Balk calls frustrate Anderson, raise Black's ire

Balk calls frustrate Anderson, raise Black's ire

SAN FRANCISCO -- Rockies manager Bud Black and left-handed pitcher Tyler Anderson saw their Friday nights end early for related, if different, reasons.

Anderson was called twice for balks on pickoff moves to first base. One preceded a home run, the other came after a homer. Anderson lasted just four innings and Black was ejected for arguing in the top of the fifth, as the Rockies lost to the Giants, 8-2, at AT&T Park.

The issue is the left-handed Anderson's pickoff move. The rules say a pitcher must step directly toward a base when making a pickoff move, although lefties are rarely by the letter of the law.

The first balk came after Eduardo Nunez had walked. Chris Marrero, batting at the time, then knocked a two-run homer -- the Giants' first hit -- for a 2-0 lead. The second came in the fourth, with Marrero at first two batters after Brandon Crawford had homered.

Anderson, who protested briefly to first-base umpire Bill Welke, said after the game he was still baffled by the calls.

"I asked for [an explanation] and didn't really get one," Anderson said. "I feel like I do the same one all the time. I was just confused because I did a couple [pickoffs] after the first balk that were pretty much the same ... I mean, exactly the same as the one he called the second balk on. I was kind of frustrated there."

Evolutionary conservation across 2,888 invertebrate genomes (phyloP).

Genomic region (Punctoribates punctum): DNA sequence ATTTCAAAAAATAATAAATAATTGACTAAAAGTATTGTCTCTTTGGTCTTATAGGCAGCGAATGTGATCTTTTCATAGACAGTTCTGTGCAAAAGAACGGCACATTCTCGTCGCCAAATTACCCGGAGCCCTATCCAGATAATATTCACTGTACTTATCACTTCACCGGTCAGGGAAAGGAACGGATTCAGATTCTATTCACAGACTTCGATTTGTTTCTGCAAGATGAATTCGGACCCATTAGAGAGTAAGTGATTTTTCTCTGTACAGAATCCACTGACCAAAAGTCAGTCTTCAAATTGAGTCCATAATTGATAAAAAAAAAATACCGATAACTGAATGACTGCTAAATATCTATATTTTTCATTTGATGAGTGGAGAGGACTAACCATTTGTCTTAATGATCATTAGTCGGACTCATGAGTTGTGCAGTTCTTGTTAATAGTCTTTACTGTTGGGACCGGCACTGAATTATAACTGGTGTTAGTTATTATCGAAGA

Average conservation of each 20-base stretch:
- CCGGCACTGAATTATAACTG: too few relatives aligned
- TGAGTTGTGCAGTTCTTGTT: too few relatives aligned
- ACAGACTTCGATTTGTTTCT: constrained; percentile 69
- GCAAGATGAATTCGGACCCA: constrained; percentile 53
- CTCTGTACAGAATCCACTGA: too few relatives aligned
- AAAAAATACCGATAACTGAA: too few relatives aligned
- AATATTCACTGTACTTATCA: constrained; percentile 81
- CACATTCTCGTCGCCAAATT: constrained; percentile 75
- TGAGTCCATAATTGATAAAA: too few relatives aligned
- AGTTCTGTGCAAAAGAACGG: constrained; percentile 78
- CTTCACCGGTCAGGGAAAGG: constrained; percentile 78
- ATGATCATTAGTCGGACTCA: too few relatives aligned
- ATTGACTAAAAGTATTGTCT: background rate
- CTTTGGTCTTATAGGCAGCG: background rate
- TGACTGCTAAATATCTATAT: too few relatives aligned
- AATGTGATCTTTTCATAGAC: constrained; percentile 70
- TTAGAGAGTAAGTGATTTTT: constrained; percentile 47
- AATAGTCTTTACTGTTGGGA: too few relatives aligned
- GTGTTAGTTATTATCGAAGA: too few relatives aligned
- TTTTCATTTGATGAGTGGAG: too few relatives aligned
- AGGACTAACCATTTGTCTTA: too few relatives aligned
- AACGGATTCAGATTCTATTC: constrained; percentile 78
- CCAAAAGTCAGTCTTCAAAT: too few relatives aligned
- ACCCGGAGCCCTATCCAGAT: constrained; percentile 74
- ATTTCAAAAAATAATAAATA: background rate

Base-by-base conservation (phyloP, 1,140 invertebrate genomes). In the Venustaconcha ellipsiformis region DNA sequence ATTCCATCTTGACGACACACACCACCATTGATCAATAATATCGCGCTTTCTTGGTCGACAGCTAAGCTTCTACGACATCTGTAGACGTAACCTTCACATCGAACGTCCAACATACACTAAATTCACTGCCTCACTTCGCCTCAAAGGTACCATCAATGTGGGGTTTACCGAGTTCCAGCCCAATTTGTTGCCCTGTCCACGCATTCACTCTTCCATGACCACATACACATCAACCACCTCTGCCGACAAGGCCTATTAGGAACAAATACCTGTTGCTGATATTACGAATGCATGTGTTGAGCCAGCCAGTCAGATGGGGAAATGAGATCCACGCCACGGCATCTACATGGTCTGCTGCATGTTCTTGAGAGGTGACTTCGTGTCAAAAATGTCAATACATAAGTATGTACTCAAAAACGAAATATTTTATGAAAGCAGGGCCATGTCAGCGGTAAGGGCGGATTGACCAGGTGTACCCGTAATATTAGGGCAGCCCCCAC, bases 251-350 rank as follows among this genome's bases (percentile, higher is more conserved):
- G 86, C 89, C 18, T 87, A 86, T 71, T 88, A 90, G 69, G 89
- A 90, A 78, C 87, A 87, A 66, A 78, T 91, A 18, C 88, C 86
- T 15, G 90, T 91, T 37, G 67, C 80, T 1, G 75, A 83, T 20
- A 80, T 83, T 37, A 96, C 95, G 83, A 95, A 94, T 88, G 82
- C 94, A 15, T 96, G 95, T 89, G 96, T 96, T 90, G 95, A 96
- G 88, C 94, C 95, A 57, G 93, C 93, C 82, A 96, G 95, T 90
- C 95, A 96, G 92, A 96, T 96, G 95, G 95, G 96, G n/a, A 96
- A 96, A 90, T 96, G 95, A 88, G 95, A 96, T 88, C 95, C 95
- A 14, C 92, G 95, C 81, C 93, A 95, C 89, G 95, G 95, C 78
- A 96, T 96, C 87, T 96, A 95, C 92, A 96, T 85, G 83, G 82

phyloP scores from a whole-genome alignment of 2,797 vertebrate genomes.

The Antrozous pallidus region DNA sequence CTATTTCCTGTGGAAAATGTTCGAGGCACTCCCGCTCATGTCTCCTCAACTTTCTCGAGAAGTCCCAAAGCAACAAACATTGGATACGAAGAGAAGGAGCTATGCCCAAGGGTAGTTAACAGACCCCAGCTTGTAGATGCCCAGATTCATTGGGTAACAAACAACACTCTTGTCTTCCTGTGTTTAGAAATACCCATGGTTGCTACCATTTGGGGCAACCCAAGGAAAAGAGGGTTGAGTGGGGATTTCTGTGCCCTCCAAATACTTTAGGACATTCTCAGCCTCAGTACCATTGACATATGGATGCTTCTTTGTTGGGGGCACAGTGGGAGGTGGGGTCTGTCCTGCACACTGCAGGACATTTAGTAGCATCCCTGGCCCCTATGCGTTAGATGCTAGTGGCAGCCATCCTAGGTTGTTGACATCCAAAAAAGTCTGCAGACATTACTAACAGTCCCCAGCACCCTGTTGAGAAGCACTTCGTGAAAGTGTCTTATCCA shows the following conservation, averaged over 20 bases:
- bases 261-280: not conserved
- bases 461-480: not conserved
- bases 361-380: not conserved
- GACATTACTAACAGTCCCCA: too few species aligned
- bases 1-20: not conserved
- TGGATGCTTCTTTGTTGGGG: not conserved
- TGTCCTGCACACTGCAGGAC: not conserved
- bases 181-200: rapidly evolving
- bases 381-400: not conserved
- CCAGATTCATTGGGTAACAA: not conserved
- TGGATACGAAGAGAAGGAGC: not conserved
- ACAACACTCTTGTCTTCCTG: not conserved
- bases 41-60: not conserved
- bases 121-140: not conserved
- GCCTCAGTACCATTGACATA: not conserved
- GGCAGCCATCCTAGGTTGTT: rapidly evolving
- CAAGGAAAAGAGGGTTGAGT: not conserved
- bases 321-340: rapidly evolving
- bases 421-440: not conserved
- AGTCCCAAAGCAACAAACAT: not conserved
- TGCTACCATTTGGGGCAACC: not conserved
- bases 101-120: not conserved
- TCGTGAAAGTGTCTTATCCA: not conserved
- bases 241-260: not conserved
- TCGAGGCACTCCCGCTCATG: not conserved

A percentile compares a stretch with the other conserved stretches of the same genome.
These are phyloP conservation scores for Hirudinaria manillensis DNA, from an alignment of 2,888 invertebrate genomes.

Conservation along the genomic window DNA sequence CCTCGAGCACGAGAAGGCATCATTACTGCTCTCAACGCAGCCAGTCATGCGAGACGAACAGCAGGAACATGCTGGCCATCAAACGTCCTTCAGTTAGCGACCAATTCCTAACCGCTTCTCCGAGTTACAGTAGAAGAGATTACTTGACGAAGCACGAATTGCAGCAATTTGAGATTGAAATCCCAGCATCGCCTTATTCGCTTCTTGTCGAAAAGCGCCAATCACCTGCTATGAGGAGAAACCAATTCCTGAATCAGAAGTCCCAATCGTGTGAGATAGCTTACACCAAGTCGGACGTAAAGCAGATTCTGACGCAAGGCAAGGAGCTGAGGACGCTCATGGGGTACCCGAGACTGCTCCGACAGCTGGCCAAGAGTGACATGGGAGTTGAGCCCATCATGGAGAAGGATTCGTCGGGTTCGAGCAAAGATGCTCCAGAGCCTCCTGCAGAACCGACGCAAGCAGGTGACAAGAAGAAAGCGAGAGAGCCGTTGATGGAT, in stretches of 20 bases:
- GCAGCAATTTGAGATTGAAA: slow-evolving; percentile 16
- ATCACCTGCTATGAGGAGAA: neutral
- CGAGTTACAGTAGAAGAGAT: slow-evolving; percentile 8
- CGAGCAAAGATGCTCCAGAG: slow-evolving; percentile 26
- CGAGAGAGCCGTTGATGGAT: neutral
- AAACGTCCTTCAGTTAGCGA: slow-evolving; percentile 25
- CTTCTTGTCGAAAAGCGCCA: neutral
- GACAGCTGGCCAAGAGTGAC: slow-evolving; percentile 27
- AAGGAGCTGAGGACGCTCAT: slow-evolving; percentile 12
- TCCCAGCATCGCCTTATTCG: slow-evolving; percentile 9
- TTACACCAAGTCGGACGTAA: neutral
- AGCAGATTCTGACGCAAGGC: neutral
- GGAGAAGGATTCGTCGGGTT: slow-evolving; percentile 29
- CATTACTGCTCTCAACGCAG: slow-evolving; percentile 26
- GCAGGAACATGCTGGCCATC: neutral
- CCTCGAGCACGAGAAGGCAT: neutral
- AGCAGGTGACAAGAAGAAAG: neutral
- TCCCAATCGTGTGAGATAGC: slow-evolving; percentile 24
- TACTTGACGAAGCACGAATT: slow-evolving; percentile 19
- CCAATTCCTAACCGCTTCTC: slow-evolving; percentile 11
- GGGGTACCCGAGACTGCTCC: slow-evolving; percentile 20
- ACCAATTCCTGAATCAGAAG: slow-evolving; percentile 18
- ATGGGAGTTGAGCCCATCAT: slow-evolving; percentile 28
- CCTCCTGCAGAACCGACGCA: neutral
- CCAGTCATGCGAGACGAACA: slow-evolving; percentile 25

Giants take advantage of balks

Anderson had three balks in 19 starts as a rookie last year, so umpire unfamiliarity could be an issue.

Black was ejected during the top of the fifth, while the Rockies were batting. The Rockies had already decided to remove Anderson, who gave up four runs on five hits in four innings.

"I think he has a good move -- that's what I think," said Black, who was ejected by plate umpire Mike Everett and had words for him and Welke before departing.

Giants manager Bruce Bochy, who was glad it was the Rockies' problem, said, "It's hard for us to see from the dugout. With the left hand, there's a fine line there where you're crossing the plane or where you're stepping."

Whatever occurred on those calls, the issue was Anderson had retired the first five batters before the first balk but teetered after the walk, balk and Marrero homer with two out in the second. A pitcher who doesn't mind letting emotions show, Anderson receives scrutiny when he has a bad result after something goes wrong.

Black didn't believe the balks unraveled Anderson.

"He handled it fine," Black said. "I mean, he's a competitor. That's part of what makes him who he is. This is his competitiveness and fire. He competes like a lot of Major League players do. As far as it affecting his performance after the balk, I think it had nothing to do with it."

Anderson said, "I was definitely frustrated. I made some bad pitches after that, but I don't know if it was definitely because of that."

Thomas Harding has covered the Rockies since 2000, and for MLB.com since 2002. Follow him on Twitter @harding_at_mlb, listen to podcasts and like his Facebook page. This story was not subject to the approval of Major League Baseball or its clubs.